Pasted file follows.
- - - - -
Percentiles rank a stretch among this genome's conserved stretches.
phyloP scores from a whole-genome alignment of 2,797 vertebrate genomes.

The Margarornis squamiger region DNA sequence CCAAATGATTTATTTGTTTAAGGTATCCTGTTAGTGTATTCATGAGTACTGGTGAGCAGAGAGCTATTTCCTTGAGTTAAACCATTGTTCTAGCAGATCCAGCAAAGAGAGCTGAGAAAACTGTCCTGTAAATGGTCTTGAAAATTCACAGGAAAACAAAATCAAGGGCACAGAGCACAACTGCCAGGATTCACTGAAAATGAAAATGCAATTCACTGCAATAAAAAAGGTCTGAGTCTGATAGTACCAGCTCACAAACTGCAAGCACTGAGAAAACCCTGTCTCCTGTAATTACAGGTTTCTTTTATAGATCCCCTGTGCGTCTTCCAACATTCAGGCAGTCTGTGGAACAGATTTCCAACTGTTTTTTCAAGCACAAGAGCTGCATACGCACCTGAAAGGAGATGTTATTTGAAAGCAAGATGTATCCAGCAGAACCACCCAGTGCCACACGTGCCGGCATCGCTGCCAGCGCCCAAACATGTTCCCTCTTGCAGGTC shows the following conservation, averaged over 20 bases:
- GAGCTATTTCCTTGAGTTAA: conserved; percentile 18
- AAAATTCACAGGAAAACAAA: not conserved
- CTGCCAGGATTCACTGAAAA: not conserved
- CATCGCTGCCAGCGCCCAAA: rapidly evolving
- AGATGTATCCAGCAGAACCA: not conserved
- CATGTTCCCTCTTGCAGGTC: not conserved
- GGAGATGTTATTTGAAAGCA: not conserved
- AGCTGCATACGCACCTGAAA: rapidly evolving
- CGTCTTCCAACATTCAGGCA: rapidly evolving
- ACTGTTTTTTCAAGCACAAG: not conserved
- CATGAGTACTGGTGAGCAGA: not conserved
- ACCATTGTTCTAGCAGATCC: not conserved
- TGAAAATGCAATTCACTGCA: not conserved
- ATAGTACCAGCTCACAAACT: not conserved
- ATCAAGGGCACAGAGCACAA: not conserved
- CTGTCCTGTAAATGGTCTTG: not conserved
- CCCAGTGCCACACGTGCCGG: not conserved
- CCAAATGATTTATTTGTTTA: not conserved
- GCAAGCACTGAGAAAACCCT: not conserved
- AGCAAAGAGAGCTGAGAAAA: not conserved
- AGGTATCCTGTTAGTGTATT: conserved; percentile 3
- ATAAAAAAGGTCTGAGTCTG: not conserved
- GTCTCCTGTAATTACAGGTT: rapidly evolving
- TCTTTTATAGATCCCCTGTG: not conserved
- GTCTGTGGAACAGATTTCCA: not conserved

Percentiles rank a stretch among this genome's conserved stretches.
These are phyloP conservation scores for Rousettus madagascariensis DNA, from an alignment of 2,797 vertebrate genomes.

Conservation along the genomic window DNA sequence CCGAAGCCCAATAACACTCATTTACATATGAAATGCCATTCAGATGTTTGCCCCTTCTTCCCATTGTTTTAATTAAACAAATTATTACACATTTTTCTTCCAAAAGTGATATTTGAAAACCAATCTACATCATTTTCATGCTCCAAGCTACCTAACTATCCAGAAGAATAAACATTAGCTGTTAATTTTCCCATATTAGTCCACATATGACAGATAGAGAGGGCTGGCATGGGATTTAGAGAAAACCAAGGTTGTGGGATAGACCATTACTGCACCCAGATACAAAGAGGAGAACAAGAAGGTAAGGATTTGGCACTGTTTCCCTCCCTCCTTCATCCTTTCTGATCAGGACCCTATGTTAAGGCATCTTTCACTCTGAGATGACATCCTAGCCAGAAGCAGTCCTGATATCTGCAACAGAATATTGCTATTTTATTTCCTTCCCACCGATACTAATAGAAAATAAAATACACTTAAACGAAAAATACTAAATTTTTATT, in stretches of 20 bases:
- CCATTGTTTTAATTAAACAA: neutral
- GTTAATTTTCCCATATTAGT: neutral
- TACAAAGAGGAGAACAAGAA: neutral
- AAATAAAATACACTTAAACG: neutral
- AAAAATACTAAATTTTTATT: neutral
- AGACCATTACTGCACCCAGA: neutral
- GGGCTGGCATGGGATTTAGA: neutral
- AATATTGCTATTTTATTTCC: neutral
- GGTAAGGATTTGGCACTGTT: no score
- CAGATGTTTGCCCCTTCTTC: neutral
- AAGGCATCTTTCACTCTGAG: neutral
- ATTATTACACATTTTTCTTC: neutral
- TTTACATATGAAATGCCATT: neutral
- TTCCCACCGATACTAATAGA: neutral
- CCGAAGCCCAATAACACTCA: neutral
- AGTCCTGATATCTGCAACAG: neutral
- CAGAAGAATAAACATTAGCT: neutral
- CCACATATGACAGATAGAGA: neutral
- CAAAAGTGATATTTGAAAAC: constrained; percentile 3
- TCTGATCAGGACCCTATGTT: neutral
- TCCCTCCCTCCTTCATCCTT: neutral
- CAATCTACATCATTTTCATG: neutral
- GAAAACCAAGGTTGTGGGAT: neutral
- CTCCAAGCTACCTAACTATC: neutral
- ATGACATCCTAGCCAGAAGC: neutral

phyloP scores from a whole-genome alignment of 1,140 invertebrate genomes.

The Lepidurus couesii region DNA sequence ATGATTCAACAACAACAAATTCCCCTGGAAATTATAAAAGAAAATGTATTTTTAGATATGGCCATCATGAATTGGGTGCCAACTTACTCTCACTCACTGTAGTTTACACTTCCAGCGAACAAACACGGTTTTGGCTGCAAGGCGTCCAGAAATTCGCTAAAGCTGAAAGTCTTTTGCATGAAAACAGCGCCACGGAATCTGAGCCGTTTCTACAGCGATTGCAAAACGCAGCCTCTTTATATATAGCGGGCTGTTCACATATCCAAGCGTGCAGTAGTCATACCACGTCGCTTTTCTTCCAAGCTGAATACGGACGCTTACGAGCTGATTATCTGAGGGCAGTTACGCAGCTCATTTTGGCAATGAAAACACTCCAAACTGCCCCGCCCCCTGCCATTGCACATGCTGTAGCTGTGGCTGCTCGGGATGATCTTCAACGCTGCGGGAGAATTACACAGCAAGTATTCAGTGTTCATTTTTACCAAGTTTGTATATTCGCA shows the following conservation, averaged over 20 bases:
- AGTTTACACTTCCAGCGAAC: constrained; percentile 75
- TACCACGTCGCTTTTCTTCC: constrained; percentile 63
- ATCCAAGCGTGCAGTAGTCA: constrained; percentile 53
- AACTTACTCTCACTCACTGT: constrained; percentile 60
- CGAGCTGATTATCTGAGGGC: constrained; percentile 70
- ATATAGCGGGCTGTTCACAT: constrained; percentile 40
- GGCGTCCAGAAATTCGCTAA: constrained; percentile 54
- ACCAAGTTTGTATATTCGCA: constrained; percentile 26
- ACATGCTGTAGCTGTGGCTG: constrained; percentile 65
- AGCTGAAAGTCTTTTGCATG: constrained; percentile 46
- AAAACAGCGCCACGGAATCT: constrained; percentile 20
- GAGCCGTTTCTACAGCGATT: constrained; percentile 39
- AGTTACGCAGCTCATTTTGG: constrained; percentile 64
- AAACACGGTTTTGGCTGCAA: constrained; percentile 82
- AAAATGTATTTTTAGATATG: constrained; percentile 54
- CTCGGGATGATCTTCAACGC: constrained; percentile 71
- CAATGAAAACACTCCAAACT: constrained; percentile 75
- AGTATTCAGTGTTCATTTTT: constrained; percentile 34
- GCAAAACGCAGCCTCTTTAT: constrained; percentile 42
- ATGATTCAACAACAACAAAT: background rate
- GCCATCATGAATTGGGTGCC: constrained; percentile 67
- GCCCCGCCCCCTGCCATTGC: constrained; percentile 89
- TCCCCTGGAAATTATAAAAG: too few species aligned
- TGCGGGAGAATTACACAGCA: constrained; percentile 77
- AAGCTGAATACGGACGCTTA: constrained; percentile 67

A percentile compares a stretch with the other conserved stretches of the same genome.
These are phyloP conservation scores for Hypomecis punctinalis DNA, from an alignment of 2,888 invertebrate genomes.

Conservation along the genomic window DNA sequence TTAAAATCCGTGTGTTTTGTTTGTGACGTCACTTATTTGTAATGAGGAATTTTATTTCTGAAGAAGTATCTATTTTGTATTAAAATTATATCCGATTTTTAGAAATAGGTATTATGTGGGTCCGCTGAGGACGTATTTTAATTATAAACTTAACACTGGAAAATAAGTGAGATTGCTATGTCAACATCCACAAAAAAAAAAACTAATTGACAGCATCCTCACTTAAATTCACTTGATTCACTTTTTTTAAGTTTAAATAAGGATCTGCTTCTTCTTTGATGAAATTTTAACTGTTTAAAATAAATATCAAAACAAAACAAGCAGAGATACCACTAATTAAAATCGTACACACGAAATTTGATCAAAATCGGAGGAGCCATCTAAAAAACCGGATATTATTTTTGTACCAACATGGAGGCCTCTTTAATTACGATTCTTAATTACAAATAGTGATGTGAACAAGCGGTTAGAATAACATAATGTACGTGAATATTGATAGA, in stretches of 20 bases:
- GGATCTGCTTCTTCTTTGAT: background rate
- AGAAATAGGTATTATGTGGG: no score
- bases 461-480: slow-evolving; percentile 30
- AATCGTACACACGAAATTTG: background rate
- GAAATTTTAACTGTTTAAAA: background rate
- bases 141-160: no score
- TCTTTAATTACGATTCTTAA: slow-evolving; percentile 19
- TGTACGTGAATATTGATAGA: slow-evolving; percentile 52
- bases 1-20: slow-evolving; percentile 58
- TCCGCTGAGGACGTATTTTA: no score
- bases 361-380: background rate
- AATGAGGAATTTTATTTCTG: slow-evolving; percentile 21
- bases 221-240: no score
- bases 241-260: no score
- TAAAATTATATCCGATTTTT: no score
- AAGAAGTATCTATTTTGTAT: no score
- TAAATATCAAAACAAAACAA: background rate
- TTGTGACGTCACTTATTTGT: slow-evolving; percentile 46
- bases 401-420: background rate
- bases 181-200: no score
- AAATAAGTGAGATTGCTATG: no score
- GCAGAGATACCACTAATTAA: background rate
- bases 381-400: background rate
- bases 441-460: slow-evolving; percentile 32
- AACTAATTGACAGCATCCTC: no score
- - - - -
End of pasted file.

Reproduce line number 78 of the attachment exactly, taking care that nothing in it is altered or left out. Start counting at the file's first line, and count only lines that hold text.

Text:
- ATGATTCAACAACAACAAAT: background rate